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Ilan Stavans's Quixote: The Novel and the World

Americas Society

October 22, 2015
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Events

Cover of Ilan Stavans' novel. (Courtesy of W.W. Norton.)

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Admission: Free for Americas Society Members; $10 for non-members. Not yet an AS member? Join now!

During this 400th anniversary-year of Don Quixote, Part Two, we present Ilan Stavans’s Quixote: The Novel and the World (Norton), which celebrates the universality of Cervantes’s masterpiece. With comments by the author Lewis-Sebring (Professor in Latin American and Latino Culture at Amherst College and editor of numerous seminal anthologies), followed by readings from Don Quixote—in Spanish, English, French, German, Italian, Portuguese, Hebrew, Turkish, Bangla, Esperanto, and Spanglish. We will also invite members of the audience to read selections from DQ in translation. In collaboration with W.W. Norton and Restless Books.

This event will be held in English with multilingual readings.

Event Information: Department of Literature | literature@as-coa.org | 212-277-8353
Press Inquiries: Adriana La Rotta | alarotta@as-coa.org | 212-277-8384


Ilán Stavans is a Lewis-Sebring Professor in Latin American and Latino Culture at Amherst College. In addition to his Quixote and the World, he is the author of many books, including Spanglish: The Making of a New American Language (2004) and A Most Imperfect Union (2014). He has edited the anthologies The Poetry of Pablo Neruda (2003) and All the Odes (2013), and is also general editor of The Norton Anthology of Latino Literature (2010).

About the Book
“The year 2015 marks the four hundredth anniversary of the publication of the complete Don Quixote of La Mancha—an ageless masterpiece that has proven unusually fertile and endlessly adaptable. Flaubert was inspired to turn Emma Bovary into ‘a knight in skirts.’ Freud studied Quixote’s psyche. Mark Twain was fascinated by it, as were Kafka, Picasso, Nabokov, Borges, and Orson Welles. The novel has spawned ballets and operas, poems and plays, movies and video games, and even shapes the identities of entire nations. Spain uses it as a sort of constitution and travel guide; and the Americas were conquered, then sought their independence, with the knight as a role model. In Quixote, Ilan Stavans, one of today’s preeminent cultural commentators, explores these many manifestations. Training his eye on the tumultuous struggle between logic and dreams, he reveals the ways in which a work of literature is a living thing that influences and is influenced by the world around it.” [From the W.W. Norton website]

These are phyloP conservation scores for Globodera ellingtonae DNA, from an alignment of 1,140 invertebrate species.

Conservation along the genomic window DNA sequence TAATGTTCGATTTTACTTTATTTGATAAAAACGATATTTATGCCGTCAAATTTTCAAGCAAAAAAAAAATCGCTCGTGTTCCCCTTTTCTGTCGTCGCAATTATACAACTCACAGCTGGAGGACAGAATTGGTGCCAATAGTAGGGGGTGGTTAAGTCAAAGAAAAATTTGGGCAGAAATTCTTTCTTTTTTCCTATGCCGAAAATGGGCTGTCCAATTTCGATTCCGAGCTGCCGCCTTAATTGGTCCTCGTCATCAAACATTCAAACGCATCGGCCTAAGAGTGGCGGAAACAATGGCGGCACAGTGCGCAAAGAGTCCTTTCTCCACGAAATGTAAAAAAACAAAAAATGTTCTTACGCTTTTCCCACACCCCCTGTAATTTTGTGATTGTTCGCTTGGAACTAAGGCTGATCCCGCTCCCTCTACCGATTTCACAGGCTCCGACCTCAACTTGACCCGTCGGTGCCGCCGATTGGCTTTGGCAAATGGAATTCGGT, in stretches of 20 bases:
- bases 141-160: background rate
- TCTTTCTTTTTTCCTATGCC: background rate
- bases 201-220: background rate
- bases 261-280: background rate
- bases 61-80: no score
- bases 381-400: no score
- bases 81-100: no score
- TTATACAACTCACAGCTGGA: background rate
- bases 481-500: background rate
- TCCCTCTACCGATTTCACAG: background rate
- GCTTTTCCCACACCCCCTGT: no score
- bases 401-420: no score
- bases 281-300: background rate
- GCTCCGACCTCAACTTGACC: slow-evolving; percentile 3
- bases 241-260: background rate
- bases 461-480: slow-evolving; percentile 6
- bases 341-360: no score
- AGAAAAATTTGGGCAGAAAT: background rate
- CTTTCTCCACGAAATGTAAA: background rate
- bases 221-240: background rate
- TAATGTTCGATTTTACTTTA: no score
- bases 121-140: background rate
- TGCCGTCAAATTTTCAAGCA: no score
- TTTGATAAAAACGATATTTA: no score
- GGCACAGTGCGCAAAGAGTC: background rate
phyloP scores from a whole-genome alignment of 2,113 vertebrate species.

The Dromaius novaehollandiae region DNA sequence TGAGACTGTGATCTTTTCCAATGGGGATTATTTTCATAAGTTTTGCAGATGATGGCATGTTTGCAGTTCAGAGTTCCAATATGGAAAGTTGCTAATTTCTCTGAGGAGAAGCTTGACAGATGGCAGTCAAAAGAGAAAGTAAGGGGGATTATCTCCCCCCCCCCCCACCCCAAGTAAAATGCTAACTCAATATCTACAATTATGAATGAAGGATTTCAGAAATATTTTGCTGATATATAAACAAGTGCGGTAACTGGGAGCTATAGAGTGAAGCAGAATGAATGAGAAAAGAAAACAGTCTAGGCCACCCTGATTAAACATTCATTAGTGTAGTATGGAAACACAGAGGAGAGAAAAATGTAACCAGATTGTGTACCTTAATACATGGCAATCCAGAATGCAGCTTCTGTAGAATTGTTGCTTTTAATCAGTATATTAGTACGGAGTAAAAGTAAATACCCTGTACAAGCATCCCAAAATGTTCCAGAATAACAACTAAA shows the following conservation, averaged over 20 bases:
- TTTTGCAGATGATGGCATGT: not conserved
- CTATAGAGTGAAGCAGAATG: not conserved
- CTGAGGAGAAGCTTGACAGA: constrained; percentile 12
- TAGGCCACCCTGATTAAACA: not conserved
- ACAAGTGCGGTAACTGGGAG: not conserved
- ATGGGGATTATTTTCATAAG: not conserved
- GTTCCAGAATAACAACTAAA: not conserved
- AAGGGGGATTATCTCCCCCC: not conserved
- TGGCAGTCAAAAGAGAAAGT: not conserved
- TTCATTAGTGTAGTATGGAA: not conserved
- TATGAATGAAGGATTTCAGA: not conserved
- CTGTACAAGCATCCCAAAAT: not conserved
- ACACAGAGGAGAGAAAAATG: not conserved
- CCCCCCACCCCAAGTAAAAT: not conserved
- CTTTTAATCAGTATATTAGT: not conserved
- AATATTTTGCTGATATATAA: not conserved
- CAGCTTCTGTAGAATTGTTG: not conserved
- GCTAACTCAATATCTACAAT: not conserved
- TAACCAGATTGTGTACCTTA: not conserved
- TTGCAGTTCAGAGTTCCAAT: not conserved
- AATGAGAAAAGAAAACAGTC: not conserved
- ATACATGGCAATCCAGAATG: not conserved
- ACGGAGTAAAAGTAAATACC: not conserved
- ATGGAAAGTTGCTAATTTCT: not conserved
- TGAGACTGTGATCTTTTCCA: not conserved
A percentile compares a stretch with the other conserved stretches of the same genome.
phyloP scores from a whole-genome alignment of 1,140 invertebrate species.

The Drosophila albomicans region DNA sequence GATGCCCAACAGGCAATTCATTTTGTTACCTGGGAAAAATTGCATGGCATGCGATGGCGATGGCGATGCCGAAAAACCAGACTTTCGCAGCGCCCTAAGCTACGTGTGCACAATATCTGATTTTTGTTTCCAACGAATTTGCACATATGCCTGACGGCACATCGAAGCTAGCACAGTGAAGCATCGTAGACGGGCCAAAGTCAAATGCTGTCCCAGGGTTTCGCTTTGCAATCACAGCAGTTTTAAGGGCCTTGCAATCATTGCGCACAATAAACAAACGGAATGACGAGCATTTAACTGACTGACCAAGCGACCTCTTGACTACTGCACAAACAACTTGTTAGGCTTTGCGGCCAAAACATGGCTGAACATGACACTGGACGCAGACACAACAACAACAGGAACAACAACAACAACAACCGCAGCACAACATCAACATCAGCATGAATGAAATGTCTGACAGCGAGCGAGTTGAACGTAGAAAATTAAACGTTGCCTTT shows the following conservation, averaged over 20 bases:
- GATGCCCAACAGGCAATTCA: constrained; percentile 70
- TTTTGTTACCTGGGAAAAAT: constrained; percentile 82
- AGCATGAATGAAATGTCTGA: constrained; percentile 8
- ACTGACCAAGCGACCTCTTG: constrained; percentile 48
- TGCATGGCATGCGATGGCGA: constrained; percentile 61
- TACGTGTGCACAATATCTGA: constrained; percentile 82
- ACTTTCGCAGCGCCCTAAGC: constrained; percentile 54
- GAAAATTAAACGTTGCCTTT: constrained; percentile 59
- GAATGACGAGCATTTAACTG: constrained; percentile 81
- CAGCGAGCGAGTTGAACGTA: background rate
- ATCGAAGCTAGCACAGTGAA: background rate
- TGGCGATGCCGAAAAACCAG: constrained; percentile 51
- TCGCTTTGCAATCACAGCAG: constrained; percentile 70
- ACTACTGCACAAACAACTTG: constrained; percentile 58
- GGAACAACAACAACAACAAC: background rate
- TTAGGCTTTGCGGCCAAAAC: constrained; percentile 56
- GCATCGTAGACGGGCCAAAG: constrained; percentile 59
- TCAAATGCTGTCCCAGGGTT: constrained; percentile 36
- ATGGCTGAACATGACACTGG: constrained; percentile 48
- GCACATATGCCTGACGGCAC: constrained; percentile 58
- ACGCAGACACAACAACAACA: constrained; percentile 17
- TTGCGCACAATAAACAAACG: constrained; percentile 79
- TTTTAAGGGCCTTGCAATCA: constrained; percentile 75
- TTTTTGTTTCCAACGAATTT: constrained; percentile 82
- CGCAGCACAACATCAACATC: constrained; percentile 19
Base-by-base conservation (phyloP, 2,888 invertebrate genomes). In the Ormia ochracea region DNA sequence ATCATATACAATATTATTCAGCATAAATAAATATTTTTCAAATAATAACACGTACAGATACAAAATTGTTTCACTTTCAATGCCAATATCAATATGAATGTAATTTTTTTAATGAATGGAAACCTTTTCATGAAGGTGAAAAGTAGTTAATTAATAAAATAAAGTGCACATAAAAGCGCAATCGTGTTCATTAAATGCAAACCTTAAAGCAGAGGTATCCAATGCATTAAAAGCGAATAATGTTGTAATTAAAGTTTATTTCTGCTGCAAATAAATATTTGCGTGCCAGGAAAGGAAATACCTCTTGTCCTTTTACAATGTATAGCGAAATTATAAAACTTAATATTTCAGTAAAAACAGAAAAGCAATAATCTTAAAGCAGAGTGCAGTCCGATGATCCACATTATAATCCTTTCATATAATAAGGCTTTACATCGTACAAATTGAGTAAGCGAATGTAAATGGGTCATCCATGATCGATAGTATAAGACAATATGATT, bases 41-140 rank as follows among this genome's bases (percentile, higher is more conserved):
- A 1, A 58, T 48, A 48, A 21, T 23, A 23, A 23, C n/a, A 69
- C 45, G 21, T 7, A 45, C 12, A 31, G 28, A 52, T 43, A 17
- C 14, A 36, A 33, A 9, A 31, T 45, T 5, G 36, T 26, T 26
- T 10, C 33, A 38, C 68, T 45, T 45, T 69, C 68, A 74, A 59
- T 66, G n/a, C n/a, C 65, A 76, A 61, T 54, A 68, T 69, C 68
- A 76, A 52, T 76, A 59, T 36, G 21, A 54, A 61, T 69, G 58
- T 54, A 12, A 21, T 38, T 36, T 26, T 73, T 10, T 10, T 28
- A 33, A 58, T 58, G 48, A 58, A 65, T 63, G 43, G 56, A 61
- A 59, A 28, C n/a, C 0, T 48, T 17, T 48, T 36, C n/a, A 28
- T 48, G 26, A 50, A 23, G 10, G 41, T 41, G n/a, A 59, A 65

“A combination of celebration, meditation, and quest, Stavans’s book is bound to please el Quijote’s devoted readers and win new fans.”—Publishers Weekly

“Bold, imaginative, and deeply learned. . . . Stavans, one of our most gifted scholars of Hispanic literature, has arrived to narrate the tale of how modernity was birthed amid the whirl of windmills and all those chasing them.”—Henry Louis Gates Jr., Alphonse Fletcher University Professor, Harvard University

“Stavans brings infections enthusiasm and penetrating scholarship to this lively investigation of a grand novel and its readers.”—Kirkus Reviews